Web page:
Table 6.4 U.S. merchandise exports, by USITC digest sector, 2019–20

In billions of dollars and percentages.

Sector 2019
(billion $)
2020
(billion $)
Absolute change
2019–20 (billion $)
Percentage change
2019–20 (%)
Agricultural products 150.4 157.7 7.2 4.8
Forest products 36.8 33.5 −3.4 −9.2
Chemicals and related products 242.9 229.9 −13.0 −5.4
Energy-related products 205.9 160.5 −45.4 −22.0
Textiles and apparel 22.1 18.8 −3.3 −14.9
Footwear 1.6 1.1 −0.5 −30.7
Minerals and metals 137.8 128.4 −9.5 −6.9
Machinery 137.6 127.0 −10.6 −7.7
Transportation equipment 339.6 242.2 −97.4 −28.7
Electronic products 273.1 253.5 −19.6 −7.2
Miscellaneous manufactures 48.5 35.9 −12.6 −25.9
Special provisions 46.7 42.9 −3.8 −8.1
U.S. total exports 1,643.2 1,431.4 −211.8 −12.9

Source: USITC DataWeb/Census, total exports, accessed February 25, 2021.

Note: The category “Special Provisions” represents trade receiving particular duty or quota treatment under HTS chapters 98 and 99.

Table 6.5 U.S. merchandise imports, by USITC digest sector, 2019–20

In billions of dollars and percentage

Sector 2019
(billion $)
2020
(billion $)
Absolute change
2019–20 (billion $)
Percentage change
2019–20
Agricultural products 159.8 163.4 3.7 2.3
Forest products 44.4 44.6 0.2 0.4
Chemicals and related products 320.2 328.7 8.6 2.7
Energy-related products 204.7 125.5 −79.2 −38.7
Textiles and apparel 127.7 127.5 −0.1 −0.1
Footwear 27.1 20.7 −6.4 −23.7
Minerals and metals 198.3 204.0 5.7 2.9
Machinery 212.7 205.0 −7.6 −3.6
Transportation equipment 472.1 382.8 −89.3 −18.9
Electronic products 485.0 484.1 −0.9 −0.2
Miscellaneous manufactures 133.0 148.5 15.4 11.6
Special provisions 112.6 101.7 −10.9 −9.7
U.S. total imports 2,497.5 2,336.6 −161.0 −6.4

Source: USITC DataWeb/Census, general imports, accessed February 25, 2021.

Note: The category “Special Provisions” represents trade receiving particular duty or quota treatment under HTS chapters 98 and 99.

U.S. Services Trade

Overview

U.S. two-way cross-border total services trade [533] fell by 21.4 percent to $1.2 trillion in 2020. U.S. total services exports fell by 21.0 percent to $692.1 billion, while U.S. total services imports fell by 22.1 percent to $458.3 billion in 2020. Overall, the U.S. trade surplus in services diminished by 18.6 percent to $233.9 billion in 2020 (figure 6.6). U.S. trade in each of the major services categories experienced decreases in 2020, except for financial services and insurance services. [534]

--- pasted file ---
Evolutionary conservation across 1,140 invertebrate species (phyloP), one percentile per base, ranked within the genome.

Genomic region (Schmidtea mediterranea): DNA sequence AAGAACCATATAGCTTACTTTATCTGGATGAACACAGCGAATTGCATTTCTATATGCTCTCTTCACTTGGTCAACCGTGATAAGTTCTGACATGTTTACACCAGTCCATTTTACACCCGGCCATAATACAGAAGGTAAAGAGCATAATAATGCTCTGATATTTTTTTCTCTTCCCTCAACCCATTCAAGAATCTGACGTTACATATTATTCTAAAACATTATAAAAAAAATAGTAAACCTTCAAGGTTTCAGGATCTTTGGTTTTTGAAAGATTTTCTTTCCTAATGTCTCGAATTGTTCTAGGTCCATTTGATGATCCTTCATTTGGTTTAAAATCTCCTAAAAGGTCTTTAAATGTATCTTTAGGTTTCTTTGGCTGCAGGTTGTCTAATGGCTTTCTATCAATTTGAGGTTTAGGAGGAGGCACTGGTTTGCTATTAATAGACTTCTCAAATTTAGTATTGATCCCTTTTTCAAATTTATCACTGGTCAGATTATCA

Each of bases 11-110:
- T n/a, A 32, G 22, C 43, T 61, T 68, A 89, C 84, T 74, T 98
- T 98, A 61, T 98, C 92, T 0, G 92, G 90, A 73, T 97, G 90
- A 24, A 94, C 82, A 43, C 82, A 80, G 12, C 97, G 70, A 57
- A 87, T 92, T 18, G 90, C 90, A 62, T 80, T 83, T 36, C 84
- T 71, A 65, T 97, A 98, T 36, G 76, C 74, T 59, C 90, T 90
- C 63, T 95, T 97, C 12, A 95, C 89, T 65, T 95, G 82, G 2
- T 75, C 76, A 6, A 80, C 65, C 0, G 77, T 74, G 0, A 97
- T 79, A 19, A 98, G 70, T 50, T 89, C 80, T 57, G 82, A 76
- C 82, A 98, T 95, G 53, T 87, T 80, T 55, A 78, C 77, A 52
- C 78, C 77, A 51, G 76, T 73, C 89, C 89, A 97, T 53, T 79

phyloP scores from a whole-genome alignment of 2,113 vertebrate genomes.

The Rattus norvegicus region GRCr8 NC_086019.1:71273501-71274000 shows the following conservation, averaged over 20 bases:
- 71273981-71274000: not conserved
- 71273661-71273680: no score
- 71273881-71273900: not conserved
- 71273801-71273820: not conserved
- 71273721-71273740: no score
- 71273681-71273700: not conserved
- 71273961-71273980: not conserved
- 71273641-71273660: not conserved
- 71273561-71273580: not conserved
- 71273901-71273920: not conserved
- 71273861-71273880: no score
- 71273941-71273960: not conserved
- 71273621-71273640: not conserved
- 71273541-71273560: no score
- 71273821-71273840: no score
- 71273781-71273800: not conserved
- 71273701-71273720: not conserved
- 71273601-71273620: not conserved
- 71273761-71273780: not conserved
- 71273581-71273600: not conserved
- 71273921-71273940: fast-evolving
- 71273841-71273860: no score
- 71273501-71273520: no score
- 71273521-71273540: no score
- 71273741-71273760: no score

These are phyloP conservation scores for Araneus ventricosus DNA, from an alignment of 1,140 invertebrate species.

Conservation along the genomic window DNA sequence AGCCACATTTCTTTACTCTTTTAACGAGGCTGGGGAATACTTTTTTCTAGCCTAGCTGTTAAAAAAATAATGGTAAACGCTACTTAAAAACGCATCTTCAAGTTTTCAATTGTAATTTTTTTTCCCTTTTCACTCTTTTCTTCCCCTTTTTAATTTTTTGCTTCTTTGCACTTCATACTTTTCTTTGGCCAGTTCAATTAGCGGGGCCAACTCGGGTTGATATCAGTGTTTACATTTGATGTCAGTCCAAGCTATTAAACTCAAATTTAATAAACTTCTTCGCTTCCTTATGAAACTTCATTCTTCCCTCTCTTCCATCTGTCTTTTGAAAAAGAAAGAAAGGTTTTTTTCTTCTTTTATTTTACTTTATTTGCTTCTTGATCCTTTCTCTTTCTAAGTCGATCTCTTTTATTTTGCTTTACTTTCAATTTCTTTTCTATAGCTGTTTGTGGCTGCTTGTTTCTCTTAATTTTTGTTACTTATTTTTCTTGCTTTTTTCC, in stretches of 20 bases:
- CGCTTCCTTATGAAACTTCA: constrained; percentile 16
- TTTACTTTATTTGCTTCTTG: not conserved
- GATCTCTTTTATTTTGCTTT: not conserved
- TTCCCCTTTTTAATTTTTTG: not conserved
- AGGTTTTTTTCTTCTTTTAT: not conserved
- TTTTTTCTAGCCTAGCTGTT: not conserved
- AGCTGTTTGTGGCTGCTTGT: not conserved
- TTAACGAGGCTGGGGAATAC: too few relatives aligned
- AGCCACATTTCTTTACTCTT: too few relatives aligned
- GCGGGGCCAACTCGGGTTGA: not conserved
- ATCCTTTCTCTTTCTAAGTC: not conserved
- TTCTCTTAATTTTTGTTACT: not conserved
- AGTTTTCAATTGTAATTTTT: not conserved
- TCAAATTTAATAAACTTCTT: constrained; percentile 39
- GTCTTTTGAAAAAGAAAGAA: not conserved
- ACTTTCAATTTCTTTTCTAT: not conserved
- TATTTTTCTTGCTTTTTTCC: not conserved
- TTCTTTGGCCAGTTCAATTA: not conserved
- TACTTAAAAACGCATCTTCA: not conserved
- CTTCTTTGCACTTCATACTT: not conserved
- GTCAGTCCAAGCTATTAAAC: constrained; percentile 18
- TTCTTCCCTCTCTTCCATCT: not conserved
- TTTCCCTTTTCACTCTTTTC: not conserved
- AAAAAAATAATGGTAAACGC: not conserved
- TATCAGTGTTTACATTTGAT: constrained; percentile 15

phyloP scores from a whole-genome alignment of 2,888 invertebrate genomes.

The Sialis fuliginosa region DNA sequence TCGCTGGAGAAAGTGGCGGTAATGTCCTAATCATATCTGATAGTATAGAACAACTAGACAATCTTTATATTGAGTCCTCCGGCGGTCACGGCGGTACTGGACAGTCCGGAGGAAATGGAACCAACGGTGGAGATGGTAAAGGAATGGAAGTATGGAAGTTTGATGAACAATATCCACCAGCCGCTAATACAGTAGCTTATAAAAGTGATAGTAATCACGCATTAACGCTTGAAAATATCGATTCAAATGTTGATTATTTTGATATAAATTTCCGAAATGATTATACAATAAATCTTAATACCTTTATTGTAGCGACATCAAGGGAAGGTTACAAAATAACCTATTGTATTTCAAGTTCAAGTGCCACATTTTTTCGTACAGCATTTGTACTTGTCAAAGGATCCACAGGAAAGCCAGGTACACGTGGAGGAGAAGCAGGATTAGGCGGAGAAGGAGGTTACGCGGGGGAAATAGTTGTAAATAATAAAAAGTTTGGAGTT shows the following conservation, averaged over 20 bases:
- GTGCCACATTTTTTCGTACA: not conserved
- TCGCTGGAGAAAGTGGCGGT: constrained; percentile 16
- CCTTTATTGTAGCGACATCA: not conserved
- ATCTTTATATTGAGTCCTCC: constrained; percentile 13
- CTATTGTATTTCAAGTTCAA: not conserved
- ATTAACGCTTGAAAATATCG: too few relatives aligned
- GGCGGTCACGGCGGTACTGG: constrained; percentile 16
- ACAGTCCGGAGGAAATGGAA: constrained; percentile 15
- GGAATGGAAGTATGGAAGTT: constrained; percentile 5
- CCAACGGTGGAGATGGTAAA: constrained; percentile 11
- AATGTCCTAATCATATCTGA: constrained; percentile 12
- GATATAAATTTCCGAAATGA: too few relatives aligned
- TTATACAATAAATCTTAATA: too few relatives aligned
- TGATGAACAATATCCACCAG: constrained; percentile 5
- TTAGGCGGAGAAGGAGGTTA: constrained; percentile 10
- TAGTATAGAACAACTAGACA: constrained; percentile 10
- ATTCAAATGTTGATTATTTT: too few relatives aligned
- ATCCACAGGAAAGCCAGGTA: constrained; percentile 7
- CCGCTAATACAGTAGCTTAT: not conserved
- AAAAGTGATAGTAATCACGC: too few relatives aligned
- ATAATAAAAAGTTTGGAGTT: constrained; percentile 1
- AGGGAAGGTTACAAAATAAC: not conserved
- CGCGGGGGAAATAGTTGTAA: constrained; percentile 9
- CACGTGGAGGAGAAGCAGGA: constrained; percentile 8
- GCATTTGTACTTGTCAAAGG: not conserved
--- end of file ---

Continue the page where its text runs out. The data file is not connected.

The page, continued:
Figure 6.6 U.S. total services trade, annual, 2016–20

In billions of dollars. Underlying data for this figure can be found in appendix table B.25.

Source: USDOC, BEA, “International Transactions,” March 23, 2021, Table 1.3 "U.S. International Transactions, Expanded Detail by Area and Country."

The quarterly trade data from the U.S. Bureau of Economic Analysis (BEA) indicate that total U.S. services exports and imports decreased significantly during the second through fourth quarters of 2020, compared to the same periods of 2019, mirroring the economic impact of the pandemic during 2020 (figures 6.7 and 6.8). For example, in the fourth quarter (Q4) of 2020, U.S. services exports were $168 billion, compared to $221 billion in the same quarter of 2019, representing a 24.0 percent year-over-year decline. Similarly, U.S. services imports were $115 billion in Q4 2020, lower than $148 billion recorded in Q4 2019, a drop of 22.4 percent.

Although the value of two-way services trade increased slightly in Q4 2020 compared to the previous two quarters, it remained lower than the first-quarter peak. Freight transportation services, insurance services, and charges for the use of intellectual property not included elsewhere (n.i.e.) were among the service sectors that demonstrated increases in U.S. exports and imports between the second and fourth quarters of 2020, driving the uptick in U.S. services trade in Q4 2020. [535]

Figure 6.7 U.S. total services exports, quarterly, 2019–20

In billions of dollars. Underlying data for this figure can be found in appendix table B.26.

Source: USDOC, BEA, “International Transactions,” March 23, 2021, Table 1.3 "U.S. International Transactions, Expanded Detail by Area and Country."

Figure 6.8 U.S. total services imports, quarterly, 2019–20

In billions of dollars. Underlying data for this figure can be found in appendix table B.27.

Source: USDOC, BEA, “ International Transactions ,” March 23, 2021, Table 1.3 "U.S. International Transactions, Expanded Detail by Area and Country.

U.S. Services Trade by Trading Partner

The EU as a single entity, was the United States’ largest trading partner in services in 2020. Following its departure from the EU in January 2020, the UK became the second-largest trading partner in services. They were followed by Canada, Switzerland, and Japan (table 6.6). [536]

Table 6.6 U.S. total services trade with top five trading partners, 2020

In billions of dollars. EU data exclude the UK.

Major trading partner Total trade
(billion $)
U.S. exports
(billion $)
U.S. imports
(billion $)
Trade balance
(billion $)
EU 282.2 173.3 108.9 64.4
UK 109.1 59.1 50.0 9.1
Canada 80.3 51.2 29.1 22.1
Switzerland 69.1 45.0 24.2 20.8
Japan 68.6 38.0 30.6 7.4

Source: USDOC, BEA, “ International Transactions ,” March 23, 2021, Table 1.3 "U.S. International Transactions, Expanded Detail by Area and Country."

Note: Due to rounding and data limitations, individual trade flows may not sum to total.

In 2020, the top markets for U.S. services exports were the EU, the UK, Canada, Switzerland, Japan, and China (figure 6.9). The leading sources of U. S. services imports were the EU, the UK, Bermuda, Japan, Canada, and India (figure 6.10). [537]